Microgrids Could Include Desalinization Capabilities, Thanks to New Electrochemical Technique
Researchers at the University of Texas at Austin and the University of Marburg in Germany have developed a desalinization technique that uses an electrochemical process instead of physical membranes, making it possible to remove the salt from water with the power of a single store-bought battery. Eventually the science could be incorporated into small microgrids, thus addressing two major issues that face many impoverished communities around the world: lack of electrical power and poor quality water for drinking and farming. The desalinization works at a microscale level. The researchers apply a small voltage (3.0 volts) to a plastic chip filled with seawater. The chip contains a microchannel with two branches. At the junction of the channel an embedded electrode neutralizes some of the chloride ions in seawater to create an “ion depletion zone” that increases the local electric field compared with the rest of the channel. This change in the electric field is sufficient to redirect salts into one branch, allowing desalinated water to pass through the other branch.
The process is called electrochemically mediated seawater desalination. It’s patent-pending and is in commercial development by startup company Okeanos Technologies.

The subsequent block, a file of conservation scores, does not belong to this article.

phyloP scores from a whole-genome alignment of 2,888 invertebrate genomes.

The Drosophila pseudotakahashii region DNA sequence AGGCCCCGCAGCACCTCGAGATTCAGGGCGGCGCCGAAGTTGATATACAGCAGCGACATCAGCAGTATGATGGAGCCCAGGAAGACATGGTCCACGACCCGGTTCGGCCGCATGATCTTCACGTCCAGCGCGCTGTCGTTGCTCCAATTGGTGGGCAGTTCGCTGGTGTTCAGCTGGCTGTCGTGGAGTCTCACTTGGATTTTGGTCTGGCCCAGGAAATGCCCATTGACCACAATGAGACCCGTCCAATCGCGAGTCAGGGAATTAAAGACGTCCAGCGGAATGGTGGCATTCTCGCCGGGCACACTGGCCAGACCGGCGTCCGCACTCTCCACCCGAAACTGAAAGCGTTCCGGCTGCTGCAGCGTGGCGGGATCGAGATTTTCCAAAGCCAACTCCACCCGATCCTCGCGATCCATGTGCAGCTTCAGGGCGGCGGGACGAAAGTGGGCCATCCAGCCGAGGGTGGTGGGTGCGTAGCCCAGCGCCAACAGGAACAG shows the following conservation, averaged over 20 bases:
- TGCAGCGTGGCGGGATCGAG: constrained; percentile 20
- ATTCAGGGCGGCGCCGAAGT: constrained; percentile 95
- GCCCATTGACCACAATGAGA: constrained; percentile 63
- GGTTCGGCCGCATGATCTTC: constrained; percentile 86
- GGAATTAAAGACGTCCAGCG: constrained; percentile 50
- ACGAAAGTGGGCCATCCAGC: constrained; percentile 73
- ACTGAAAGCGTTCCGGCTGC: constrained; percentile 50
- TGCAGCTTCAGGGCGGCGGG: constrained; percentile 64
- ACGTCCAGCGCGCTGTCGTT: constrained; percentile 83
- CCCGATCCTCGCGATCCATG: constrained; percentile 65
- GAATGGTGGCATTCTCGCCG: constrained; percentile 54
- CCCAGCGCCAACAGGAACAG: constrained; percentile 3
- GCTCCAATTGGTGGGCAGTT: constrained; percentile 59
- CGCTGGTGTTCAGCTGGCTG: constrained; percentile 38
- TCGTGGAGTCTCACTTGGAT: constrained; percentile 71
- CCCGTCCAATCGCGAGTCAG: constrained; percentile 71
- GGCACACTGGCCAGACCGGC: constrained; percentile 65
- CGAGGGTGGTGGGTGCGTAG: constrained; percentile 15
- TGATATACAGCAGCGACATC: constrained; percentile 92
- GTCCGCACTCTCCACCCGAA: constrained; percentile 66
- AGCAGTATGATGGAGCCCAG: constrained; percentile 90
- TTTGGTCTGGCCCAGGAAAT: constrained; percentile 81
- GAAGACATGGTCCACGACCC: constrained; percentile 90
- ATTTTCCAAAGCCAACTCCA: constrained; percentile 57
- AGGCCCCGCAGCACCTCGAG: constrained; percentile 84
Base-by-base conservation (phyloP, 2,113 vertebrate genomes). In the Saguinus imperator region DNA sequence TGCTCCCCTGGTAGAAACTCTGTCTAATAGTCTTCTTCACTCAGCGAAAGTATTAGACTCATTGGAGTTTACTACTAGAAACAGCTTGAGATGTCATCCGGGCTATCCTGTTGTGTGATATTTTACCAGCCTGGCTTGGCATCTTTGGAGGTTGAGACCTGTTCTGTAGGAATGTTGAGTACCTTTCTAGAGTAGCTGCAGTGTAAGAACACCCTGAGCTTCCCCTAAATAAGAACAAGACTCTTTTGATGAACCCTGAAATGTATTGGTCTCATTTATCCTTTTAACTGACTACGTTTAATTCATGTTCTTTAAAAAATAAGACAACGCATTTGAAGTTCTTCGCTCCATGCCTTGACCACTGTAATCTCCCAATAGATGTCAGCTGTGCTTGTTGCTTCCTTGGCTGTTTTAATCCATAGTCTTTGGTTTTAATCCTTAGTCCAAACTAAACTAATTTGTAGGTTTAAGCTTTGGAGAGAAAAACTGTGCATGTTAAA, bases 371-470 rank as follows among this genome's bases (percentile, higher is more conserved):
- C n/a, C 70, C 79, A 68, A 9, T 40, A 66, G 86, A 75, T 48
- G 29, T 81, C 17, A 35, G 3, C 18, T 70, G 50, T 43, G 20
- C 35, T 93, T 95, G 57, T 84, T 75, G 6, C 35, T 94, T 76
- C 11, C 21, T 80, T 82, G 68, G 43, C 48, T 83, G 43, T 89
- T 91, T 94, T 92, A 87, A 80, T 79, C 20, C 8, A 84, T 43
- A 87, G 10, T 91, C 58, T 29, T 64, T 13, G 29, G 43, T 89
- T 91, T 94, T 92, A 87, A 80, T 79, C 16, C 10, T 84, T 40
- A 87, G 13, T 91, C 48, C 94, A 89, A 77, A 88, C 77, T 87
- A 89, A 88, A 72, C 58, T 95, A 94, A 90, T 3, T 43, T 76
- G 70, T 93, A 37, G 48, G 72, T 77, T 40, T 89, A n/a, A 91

Although the technique is only 25 percent effective so far, the researchers are confident they can improve it to the 99 percent required for potable water.
If so, the minimal power requirement for the process could be added to the types of microgrids, such as Nextek’s STAR portable solar generator, that have been developed to bring electrical power to isolated, economically-disadvantaged communities around the world.
According to estimates, about a third of the planet’s population lives in water-stressed areas that have access to abundant seawater, but not to the energy infrastructure or money necessary to desalt water using conventional technology. As a result, millions of deaths per year in these regions are attributed to water-related causes.